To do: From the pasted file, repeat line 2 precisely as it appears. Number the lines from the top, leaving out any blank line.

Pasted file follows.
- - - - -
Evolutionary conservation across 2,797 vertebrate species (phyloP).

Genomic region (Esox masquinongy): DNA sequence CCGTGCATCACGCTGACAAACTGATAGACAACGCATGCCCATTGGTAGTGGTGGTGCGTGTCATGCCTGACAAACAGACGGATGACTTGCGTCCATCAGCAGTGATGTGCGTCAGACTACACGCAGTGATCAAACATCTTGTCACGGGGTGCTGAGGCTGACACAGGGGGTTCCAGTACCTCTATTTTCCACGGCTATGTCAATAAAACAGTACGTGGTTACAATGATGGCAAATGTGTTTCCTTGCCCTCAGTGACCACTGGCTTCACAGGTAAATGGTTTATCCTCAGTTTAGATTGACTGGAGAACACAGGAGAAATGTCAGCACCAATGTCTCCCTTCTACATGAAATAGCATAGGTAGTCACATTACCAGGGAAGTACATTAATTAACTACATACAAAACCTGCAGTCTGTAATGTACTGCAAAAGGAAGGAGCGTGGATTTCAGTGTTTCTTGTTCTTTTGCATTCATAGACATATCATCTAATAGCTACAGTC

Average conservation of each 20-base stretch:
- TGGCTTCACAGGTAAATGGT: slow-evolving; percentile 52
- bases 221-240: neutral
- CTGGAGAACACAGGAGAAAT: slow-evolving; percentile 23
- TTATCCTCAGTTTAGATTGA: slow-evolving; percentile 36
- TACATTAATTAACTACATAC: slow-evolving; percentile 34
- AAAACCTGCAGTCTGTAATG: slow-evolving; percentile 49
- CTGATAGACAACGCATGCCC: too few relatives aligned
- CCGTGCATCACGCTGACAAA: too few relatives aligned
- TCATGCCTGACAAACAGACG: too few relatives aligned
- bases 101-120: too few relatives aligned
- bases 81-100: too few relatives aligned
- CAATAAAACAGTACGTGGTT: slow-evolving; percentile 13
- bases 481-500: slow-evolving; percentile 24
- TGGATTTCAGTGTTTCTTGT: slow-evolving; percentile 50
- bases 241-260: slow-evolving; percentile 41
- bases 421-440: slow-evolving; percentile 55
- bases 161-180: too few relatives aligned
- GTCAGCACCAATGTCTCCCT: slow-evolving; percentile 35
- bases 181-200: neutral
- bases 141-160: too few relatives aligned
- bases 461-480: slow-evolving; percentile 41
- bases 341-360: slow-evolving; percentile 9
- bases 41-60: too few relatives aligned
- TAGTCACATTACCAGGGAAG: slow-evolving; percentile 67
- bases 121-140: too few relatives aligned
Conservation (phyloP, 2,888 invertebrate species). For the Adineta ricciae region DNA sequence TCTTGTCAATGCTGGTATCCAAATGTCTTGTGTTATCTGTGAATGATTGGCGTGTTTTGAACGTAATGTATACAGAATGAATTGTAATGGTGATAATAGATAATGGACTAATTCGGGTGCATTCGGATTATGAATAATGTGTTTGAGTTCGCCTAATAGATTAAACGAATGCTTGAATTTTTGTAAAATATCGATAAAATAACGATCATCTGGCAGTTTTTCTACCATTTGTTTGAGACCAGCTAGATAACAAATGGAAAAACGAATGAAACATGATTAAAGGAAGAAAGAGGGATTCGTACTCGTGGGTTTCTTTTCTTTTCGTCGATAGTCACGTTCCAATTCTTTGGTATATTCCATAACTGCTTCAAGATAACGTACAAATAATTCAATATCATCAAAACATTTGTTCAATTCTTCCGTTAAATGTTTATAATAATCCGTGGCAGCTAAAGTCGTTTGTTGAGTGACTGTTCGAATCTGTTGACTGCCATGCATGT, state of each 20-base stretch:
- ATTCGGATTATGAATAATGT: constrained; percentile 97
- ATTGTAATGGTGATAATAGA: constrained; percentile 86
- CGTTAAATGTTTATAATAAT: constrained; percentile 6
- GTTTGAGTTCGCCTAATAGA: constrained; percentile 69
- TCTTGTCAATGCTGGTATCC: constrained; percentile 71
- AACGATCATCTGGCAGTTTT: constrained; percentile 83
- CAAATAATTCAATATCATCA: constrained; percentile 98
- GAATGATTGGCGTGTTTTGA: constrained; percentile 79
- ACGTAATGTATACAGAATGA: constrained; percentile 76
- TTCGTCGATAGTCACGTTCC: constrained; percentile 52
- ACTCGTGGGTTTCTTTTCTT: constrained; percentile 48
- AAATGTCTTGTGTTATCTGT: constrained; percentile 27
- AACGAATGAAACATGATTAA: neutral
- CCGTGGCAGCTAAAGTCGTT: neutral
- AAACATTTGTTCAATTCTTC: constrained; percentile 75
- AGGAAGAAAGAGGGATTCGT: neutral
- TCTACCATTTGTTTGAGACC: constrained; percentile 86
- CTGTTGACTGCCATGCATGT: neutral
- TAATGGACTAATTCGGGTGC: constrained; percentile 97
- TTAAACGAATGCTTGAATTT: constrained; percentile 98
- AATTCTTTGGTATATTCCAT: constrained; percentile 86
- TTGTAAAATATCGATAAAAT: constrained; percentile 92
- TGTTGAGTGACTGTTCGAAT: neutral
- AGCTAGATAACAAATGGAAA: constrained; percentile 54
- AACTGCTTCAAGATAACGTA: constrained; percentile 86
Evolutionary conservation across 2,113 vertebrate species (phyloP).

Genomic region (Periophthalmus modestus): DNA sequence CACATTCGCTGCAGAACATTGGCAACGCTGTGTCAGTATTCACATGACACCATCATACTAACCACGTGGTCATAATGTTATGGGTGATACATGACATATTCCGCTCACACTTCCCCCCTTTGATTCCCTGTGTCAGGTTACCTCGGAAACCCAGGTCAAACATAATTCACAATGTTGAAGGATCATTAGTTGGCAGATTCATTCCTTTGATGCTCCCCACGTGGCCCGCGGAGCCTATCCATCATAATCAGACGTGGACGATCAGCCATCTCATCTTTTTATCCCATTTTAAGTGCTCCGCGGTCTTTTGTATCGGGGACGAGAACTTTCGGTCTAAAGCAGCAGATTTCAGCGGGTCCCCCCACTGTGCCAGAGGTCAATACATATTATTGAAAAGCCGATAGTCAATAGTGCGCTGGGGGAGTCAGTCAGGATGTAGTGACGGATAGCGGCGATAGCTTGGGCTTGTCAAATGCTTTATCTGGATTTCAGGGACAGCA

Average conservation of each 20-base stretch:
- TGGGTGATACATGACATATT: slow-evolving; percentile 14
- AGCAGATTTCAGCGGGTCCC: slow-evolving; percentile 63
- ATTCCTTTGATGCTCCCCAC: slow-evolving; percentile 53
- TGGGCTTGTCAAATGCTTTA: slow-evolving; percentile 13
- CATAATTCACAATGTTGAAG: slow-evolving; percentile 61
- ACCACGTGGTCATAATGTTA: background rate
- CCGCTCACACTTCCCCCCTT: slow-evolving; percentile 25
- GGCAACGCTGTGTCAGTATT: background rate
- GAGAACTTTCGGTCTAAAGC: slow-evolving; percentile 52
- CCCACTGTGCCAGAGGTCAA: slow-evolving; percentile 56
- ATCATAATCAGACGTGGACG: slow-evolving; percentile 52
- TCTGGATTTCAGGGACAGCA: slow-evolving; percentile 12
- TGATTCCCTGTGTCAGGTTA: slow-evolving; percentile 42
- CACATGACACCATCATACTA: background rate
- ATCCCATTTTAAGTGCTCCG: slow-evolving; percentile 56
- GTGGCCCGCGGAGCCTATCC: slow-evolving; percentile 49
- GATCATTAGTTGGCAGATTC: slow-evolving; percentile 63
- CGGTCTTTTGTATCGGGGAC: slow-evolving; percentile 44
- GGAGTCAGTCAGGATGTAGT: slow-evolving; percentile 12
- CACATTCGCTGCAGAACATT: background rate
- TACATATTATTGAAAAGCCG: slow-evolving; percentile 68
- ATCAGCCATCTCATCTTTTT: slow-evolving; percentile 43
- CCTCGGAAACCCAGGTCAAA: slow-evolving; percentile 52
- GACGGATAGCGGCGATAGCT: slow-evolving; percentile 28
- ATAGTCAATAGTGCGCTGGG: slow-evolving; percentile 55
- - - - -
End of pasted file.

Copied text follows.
Genomic region (Esox masquinongy): DNA sequence CCGTGCATCACGCTGACAAACTGATAGACAACGCATGCCCATTGGTAGTGGTGGTGCGTGTCATGCCTGACAAACAGACGGATGACTTGCGTCCATCAGCAGTGATGTGCGTCAGACTACACGCAGTGATCAAACATCTTGTCACGGGGTGCTGAGGCTGACACAGGGGGTTCCAGTACCTCTATTTTCCACGGCTATGTCAATAAAACAGTACGTGGTTACAATGATGGCAAATGTGTTTCCTTGCCCTCAGTGACCACTGGCTTCACAGGTAAATGGTTTATCCTCAGTTTAGATTGACTGGAGAACACAGGAGAAATGTCAGCACCAATGTCTCCCTTCTACATGAAATAGCATAGGTAGTCACATTACCAGGGAAGTACATTAATTAACTACATACAAAACCTGCAGTCTGTAATGTACTGCAAAAGGAAGGAGCGTGGATTTCAGTGTTTCTTGTTCTTTTGCATTCATAGACATATCATCTAATAGCTACAGTC